Don’t take the money of the citizens of this United States through the tax system and waste this tax money on those initiatives. I don’t care if it doesn’t amount to 1 percent of the budget, go after it and get it done.
TIME TO CUT PET PROJECTS FOR GENERAL WELFARE
TOM LAMPRECHT: Indeed, is this not symptomatic of a bigger problem?
DR. REEDER: Which is the government is now existing and trying to be a player in the industry. Now, listen, I know there are necessary projects that need to be funded, particularly in the area of science and particularly in the area of medical research. I understand that – I am not talking about that.
I am talking about these inane programs that I think somebody almost proposes them as a joke on the government, but somebody takes it and funds it and now a whole class of people exist off of the dole of the government in carrying out these research projects that are meaningless, that are filed away, that have no impact on the general welfare.
WHAT IS THE GOVERNMENT’S FISCAL ROLE?
Remember, the federal government is here for the general welfare of the people throughout the United States as it carries out the protection of the Bill of Rights and the execution of the law of the land and that is the Constitution.
The government provides defense, the government provides protection, the government provides law and order in a nation – that’s what the government does. It should not be here in order to fund meaningless and unnecessary projects that have nothing to do with the general welfare of the citizenship in this country.
FAMILY BUDGETS CAN SET A GENERATIONAL LEGACY
TOM LAMPRECT: Christian application, Harry, in terms of how we spend our money and in terms of how does the believer respond to the situation?
DR. REEDER: Tom, all I’m asking for is for the government to take a look at its purpose, create a budget according to its purpose and treat the money that you have taken from people through taxation with respect and with thoughtfulness. This isn’t Monopoly money for you to play around with. Be a leader of responsibility – and I know we have a number of elected officials that feel this way.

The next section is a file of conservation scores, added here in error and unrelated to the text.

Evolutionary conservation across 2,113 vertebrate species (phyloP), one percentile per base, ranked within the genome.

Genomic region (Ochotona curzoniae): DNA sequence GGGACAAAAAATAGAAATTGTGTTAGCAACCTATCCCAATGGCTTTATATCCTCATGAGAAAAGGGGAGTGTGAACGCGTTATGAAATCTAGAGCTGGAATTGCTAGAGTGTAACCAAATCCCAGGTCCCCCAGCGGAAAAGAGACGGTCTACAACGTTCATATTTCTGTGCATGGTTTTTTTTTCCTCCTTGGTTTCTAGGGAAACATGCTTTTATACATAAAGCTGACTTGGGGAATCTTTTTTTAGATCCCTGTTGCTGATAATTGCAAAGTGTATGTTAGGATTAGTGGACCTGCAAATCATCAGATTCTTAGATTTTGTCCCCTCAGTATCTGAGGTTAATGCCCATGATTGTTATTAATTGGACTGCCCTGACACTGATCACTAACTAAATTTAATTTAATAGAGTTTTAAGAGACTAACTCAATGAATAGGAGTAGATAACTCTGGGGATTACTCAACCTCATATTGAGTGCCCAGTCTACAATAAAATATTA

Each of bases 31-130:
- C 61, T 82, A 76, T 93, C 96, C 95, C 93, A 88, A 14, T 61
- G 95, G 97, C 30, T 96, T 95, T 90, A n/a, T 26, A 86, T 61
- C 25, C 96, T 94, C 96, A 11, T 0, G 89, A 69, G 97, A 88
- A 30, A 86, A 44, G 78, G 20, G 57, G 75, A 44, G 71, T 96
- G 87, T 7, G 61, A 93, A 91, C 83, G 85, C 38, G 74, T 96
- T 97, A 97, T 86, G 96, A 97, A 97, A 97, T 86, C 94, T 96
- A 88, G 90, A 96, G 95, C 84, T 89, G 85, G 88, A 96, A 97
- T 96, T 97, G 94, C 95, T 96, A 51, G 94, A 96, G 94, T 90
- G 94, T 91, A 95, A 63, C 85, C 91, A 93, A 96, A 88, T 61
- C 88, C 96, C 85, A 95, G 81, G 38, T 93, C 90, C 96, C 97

On a personal level, this is the way that we ought to live as believers. Our money isn’t our money – God has given us stewardship. We are stewards.
What does it mean to be a father and a mother and creating a budget for your family that is not superficial and that is not devoted to following the latest fads of society? Teach your children how to create a budget that is the meat and potatoes of life. Teach your children something about respecting the financial and material resources that God has entrusted to you.
SHOULD WEALTH BE HANDED DOWN?
One final thing that’s a little bit beyond our program for today: I believe one of the most non-productive things is second generation and third generation wealth. You want to hand off a business? You want to hand off property? You want to hand off a stipend to your children? That’s fine, but the No. 1 thing you ought to hand off to your children is a spiritual legacy of what it means to live for Christ, trust in Christ and be a follower of Christ. In the meantime, the money that God has given to you, measure it out and use it for the Lord.
And, when you get to the end of your life, yes, here’s a stipend for your children, here’s a business, maybe, for your children, here’s some real estate for your children, here’s a library for your children, here’s an education I’ve given to you but, everything else, God’s given to me, I’ve invested it according to Biblical principles and values in life and it’s been done in a way to honor the Lord. I’m not like the man that took the gift of God, and dug it, and put it the ground and saved it up. I used it for Him.
Dr. Harry L. Reeder III is the Senior Pastor of Briarwood Presbyterian Church in Birmingham.
This podcast was transcribed by Jessica Havin. Jessica is editorial assistant for Yellowhammer News. Jessica has transcribed some of the top podcasts in the country and her work has been featured in a New York Times Bestseller.